Should you eat Gluten
One of the hottest topics in the nutrition world in the last 3-5 years has been gluten-free diet. As usual, the media and a general population acting like sheeple have once again blown something out of proportion.
People are needlessly following a gluten free diet just because they heard about it in the media or read about it on the Internet. Some of these people have even lost weight. But why? Most likely because they cut down on carbs altogether, or at least started eating healthier carbs.
But the question is, do YOU need to be a on gluten free diet? And the answer is, probably not. Here’s why
What is Gluten?
Gluten is found in grass grains, such as wheat and rye, and account for 80% of the proteins found in these grains. Gluten is made up from the proteins gliadin and glutenin, and is found in the endosperms of these grasses. Occasionally certain people have trouble digesting these proteins, and it causes them much bodily distress.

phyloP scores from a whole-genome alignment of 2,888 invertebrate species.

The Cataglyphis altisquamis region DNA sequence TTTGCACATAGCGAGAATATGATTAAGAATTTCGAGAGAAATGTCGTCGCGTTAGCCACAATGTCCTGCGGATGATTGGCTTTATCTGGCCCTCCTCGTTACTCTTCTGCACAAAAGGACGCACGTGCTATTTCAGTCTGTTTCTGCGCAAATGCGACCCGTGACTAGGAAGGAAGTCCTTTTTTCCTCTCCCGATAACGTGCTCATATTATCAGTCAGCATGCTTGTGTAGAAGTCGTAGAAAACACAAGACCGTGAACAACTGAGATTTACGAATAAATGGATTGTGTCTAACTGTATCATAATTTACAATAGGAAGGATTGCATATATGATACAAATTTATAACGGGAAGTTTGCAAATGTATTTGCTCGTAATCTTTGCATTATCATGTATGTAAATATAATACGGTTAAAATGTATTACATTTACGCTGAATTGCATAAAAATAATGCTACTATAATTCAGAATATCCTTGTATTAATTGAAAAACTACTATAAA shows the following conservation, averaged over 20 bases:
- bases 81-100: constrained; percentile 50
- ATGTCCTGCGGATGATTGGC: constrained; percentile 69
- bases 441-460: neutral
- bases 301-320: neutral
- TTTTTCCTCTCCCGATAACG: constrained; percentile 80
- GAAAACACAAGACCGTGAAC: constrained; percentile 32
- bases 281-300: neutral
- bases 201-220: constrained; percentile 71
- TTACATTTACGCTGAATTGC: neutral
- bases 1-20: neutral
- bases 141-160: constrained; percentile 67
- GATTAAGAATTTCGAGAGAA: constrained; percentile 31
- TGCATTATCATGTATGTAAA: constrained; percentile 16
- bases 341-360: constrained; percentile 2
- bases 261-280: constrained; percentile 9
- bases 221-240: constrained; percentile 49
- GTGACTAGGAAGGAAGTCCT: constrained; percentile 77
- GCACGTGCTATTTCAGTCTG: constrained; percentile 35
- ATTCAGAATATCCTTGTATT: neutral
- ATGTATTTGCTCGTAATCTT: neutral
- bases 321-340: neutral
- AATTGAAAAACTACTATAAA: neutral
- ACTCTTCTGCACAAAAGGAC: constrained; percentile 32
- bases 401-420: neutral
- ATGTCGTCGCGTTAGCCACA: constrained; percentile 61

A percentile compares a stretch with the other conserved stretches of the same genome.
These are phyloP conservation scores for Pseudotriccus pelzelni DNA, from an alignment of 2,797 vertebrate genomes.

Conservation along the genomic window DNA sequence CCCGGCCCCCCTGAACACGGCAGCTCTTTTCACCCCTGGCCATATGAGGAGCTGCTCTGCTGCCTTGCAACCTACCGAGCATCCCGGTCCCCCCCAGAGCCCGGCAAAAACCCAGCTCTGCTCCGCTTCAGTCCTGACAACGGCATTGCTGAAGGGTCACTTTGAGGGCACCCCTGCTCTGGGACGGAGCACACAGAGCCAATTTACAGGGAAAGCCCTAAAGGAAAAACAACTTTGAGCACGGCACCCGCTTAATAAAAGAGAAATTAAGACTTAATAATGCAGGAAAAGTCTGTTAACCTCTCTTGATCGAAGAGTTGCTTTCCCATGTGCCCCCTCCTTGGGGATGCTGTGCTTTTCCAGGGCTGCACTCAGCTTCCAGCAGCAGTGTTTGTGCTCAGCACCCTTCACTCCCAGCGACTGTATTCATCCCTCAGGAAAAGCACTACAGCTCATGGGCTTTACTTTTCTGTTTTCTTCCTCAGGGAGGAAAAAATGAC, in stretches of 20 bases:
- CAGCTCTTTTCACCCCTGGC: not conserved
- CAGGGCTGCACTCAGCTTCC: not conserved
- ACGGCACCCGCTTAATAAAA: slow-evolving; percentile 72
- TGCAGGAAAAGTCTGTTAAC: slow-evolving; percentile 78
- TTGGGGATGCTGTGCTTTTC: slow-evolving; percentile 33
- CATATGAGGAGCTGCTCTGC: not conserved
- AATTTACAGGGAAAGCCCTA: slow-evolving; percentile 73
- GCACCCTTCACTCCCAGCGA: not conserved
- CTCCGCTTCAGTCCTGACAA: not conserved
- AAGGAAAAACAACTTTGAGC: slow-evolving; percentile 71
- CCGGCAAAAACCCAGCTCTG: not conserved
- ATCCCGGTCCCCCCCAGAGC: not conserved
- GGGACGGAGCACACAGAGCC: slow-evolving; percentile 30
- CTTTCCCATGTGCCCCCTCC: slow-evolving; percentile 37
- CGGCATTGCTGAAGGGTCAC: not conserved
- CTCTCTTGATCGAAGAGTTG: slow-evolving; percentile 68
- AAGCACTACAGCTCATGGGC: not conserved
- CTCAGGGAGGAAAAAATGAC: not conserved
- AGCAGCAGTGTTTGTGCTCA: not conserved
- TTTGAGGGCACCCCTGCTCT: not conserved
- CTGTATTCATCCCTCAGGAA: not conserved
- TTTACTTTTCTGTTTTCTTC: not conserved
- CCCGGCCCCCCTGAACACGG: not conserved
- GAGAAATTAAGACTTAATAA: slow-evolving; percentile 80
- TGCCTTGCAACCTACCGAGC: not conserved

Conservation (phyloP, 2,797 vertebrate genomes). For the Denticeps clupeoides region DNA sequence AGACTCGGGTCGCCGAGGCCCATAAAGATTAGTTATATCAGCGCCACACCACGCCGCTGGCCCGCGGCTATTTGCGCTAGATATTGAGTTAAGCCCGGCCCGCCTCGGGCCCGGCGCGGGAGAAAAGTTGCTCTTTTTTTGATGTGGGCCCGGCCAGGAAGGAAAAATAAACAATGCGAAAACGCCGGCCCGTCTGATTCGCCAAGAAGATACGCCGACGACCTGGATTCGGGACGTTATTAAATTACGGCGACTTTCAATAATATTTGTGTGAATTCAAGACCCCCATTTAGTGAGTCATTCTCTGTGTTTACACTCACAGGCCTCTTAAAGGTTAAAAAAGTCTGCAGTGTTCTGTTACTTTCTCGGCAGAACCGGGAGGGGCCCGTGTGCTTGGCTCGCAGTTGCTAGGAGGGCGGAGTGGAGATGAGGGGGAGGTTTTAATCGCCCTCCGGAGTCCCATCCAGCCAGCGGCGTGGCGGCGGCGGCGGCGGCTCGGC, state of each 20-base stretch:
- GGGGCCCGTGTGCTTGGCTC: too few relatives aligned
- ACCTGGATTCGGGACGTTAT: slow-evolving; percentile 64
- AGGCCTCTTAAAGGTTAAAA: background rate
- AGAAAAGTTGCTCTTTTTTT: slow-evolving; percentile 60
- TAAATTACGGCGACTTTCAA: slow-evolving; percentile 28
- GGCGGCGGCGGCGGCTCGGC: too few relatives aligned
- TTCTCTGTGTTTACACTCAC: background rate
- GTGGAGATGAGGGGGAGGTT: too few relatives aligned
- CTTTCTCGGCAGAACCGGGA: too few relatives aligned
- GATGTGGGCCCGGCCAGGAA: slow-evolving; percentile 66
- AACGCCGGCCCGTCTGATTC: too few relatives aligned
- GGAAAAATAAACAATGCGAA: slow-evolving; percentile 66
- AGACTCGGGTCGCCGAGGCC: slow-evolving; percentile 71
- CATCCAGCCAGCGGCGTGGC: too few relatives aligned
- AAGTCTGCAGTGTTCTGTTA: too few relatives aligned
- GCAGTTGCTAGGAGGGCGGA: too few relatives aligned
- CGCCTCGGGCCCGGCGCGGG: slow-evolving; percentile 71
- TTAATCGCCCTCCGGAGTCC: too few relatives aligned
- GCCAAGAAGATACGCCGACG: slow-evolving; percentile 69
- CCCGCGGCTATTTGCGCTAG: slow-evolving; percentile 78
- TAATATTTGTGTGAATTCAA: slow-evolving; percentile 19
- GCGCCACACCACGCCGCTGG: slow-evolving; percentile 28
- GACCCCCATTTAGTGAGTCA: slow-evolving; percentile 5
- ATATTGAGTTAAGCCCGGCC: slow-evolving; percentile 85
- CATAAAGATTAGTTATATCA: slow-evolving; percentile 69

What is Celiac Disease?
Celiac Disease is an autoimmune disorder that affects the lower intestine, and is a reaction to gliadin. The only treatment is to follow a gluten-free diet. Approximately less than 1% of the population has celiac disease.
There are also some people that have a wheat allergy. This type of allergy has a wide-spread effect on the body, including asthma, nausea, eczema, as well as some others. Less than one-half of one percent of the population has a wheat allergy.
People with either Celiac Disease or wheat allergies who consume Gluten, not only feel the effects described above, but many also gain weight, and not the good kind. For these people, eliminating gluten and wheat from the diet, often results in dramatic weight loss.
For those that have a medical reason for not consuming gluten, it makes sense to follow the gluten-free diet. However, the number of these people are small, and for those that do not have adverse reaction to gluten, they should be consuming these proteins, and enjthe many benefits of doing so.